Reference During December, Jupiter dominates the evening sky, while Venus continues to serve as a beacon in the predawn morning sky.
Venus, second planet from the sun, is the brightest planet in our solar system.
Amid uncertainty over space agencies’ plans for future Venus exploration, enthusiasm for a private-sector mission grows.
Scientists found atomic oxygen buried between two dominant currents in the hellish planet's atmosphere.
The two brightest objects in the night sky — dazzling Venus and a lovely waning crescent moon — will be the chief celestial attraction in the predawn sky on Thursday, Nov. 9.
Rocket Lab's mission to Venus, which aims to investigate the potential for life high in the planet's atmosphere, could launch as soon as Dec. 30, 2024.
New research suggests the solar system's hottest planet, Venus, could have had Earth-like plate tectonics billions of years ago, opening up the possibility that this hellish once hosted life.
For years, experts haven't agreed on whether Venus' lightning is truly lightning. New data from NASA's sun-kissing spacecraft may have settled the debate.
Team members of NASA's VERITAS Venus mission tested key technologies and techniques in volcanic regions in Iceland recently.
Tiny meteors burning up in Venus' atmosphere cause light flashes that have long been interpreted as lightning bolts, according to new research.
With each passing morning, Venus has been rising ever higher and has been getting a little brighter. The planet will reach its brightest in the morning sky on Sept. 19. Here's how to see it.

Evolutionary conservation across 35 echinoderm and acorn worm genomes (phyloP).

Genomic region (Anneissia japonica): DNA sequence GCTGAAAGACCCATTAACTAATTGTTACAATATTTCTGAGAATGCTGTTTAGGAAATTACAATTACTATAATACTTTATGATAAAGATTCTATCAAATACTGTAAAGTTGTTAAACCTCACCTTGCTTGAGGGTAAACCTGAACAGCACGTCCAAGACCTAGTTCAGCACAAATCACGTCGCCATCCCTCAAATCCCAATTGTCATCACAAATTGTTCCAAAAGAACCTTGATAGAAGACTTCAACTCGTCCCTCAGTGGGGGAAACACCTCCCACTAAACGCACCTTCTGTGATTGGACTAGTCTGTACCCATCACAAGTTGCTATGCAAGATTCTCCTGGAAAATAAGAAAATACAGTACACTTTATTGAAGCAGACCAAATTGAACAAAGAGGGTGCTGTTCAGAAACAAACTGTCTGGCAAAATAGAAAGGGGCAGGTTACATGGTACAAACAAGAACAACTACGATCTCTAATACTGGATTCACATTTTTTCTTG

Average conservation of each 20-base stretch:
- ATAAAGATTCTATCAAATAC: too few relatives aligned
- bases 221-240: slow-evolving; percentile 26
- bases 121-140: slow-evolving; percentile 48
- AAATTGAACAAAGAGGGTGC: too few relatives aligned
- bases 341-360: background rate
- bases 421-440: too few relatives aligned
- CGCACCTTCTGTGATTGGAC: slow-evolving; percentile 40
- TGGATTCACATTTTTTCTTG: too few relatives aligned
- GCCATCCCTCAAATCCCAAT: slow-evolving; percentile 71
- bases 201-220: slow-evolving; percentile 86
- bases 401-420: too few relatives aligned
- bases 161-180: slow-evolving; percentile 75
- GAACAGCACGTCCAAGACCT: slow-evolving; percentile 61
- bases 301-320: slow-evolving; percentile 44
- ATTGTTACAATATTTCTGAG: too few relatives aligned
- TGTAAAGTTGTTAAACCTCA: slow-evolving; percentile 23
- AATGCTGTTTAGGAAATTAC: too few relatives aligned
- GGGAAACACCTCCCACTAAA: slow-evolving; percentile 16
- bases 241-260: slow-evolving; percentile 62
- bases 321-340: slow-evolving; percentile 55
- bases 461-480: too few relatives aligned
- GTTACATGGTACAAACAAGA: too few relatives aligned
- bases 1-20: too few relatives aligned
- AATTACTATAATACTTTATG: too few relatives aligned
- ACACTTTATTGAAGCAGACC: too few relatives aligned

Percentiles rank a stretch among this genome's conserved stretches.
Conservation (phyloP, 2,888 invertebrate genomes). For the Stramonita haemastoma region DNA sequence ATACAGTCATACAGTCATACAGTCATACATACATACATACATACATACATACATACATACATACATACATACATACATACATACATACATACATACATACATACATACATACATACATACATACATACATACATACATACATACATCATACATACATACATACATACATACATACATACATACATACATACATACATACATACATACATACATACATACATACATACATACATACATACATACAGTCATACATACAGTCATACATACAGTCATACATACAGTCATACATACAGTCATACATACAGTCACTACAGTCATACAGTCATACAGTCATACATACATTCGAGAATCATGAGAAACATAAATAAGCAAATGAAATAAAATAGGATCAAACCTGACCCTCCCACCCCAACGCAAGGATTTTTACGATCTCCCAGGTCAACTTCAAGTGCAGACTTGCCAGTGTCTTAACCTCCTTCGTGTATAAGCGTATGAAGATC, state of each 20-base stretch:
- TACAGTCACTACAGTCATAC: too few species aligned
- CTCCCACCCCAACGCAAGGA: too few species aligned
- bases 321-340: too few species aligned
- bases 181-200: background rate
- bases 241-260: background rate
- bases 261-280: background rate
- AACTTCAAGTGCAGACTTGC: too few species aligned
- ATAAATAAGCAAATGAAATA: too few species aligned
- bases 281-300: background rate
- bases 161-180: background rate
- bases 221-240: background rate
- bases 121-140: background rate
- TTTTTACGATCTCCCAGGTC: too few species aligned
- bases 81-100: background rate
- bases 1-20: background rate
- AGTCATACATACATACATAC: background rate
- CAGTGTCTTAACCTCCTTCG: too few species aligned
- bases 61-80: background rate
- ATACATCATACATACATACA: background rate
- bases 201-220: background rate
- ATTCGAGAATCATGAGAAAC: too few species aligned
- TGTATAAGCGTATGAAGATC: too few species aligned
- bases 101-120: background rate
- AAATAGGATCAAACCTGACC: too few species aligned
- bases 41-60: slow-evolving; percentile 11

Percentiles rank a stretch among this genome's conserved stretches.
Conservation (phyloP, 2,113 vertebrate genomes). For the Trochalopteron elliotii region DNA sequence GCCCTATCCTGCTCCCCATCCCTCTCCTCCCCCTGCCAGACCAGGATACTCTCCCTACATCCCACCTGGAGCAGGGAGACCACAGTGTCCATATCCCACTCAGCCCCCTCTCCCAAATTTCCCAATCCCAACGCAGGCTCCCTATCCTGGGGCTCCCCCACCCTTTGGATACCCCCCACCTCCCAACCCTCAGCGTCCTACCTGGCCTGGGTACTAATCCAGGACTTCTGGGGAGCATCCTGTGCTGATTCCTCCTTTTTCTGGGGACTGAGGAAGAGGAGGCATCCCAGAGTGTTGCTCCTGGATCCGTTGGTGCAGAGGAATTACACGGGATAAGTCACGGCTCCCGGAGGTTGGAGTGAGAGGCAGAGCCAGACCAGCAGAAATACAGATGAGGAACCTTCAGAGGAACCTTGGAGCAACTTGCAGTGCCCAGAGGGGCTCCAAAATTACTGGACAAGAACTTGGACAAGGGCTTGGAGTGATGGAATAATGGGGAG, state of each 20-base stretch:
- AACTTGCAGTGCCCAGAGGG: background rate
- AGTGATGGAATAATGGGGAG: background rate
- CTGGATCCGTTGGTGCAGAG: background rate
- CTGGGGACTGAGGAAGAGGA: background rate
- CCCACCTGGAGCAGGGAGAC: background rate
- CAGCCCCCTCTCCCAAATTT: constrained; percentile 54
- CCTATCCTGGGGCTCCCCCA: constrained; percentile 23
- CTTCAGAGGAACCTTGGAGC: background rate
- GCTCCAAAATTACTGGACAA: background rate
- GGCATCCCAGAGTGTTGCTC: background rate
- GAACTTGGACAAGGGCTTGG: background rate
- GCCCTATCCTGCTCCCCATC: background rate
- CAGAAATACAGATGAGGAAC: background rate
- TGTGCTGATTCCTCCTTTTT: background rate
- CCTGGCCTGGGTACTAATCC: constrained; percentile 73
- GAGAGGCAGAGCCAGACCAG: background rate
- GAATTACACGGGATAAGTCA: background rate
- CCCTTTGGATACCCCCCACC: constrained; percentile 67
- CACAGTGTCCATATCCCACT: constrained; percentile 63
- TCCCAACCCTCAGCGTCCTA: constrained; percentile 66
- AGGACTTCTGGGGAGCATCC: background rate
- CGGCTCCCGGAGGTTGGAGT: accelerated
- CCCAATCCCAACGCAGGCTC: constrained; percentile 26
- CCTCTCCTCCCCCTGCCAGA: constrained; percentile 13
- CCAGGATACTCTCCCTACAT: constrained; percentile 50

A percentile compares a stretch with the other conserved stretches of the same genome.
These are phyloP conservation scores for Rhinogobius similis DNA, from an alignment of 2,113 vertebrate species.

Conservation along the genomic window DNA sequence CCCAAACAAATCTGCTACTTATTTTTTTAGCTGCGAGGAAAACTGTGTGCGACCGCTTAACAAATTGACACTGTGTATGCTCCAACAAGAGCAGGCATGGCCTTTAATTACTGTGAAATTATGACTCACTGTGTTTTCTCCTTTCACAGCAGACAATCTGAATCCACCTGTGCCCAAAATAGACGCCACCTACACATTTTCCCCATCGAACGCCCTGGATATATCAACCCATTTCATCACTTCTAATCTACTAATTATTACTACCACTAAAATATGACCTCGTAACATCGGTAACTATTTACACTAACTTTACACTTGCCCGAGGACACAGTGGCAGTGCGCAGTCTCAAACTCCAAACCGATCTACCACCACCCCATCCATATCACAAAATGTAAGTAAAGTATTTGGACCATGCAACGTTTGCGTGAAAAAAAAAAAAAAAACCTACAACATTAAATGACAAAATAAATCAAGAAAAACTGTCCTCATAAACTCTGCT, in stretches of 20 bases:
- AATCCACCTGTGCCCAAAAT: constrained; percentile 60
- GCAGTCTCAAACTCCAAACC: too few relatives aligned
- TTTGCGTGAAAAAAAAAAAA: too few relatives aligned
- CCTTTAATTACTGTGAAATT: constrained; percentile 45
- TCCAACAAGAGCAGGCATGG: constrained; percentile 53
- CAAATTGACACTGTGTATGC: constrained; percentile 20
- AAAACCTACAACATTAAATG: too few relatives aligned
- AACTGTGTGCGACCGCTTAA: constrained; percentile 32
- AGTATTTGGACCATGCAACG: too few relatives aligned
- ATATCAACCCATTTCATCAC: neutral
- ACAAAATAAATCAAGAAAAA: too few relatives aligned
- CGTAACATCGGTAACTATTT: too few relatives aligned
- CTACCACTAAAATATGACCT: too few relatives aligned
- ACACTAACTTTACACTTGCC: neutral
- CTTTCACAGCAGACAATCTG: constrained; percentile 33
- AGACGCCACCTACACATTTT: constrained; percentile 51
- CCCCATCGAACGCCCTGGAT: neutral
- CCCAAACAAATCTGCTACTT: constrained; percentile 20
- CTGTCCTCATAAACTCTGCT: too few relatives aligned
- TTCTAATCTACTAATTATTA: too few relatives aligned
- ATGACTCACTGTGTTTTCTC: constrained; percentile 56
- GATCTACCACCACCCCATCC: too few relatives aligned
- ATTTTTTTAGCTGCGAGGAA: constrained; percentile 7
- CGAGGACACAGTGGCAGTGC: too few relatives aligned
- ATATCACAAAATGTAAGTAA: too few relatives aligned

Venus is approaching 'inferior conjunction' as it swaps from being the 'Evening Star' to the 'Morning Star,' passing between Earth and the sun in the meantime.
This summer, the German Aerospace Center is testing instruments for NASA's VERITAS Venus mission on Iceland's lava flows, a stand-in for the hellishly hot planet.
Venus has more volcanoes than any other planet in the solar system, and researchers may now know what is powering them.
More evidence of the potentially life-indicating molecule phosphine has been discovered in Venus' atmosphere, opening the next chapter in a heated debate.
Mars and Venus have been brilliant in the night sky for many months on end but will soon say farewell as July 2023 comes to a close.
Mars and Venus will be close together in the night sky on June 30, while Neptune will reverse course through the constellations in the early morning of July 1.
The crescent moon joins Mars, Venus and some of the brightest stars to kick off the summer 2024 skywatching season.
The Virtual Telescope Project will host a free livestream of Venus in the Beehive Cluster starting at 4 p.m. ET (2000 GMT) on Tuesday (June 13).
The Rocket Lab's pioneering private mission to Venus, which had been set to launch last month, has been delayed until at least 2025.
See the moon shine between Venus and Mars next week as the two planets, along with, Pollux and Castor engage in a series of interesting configurations.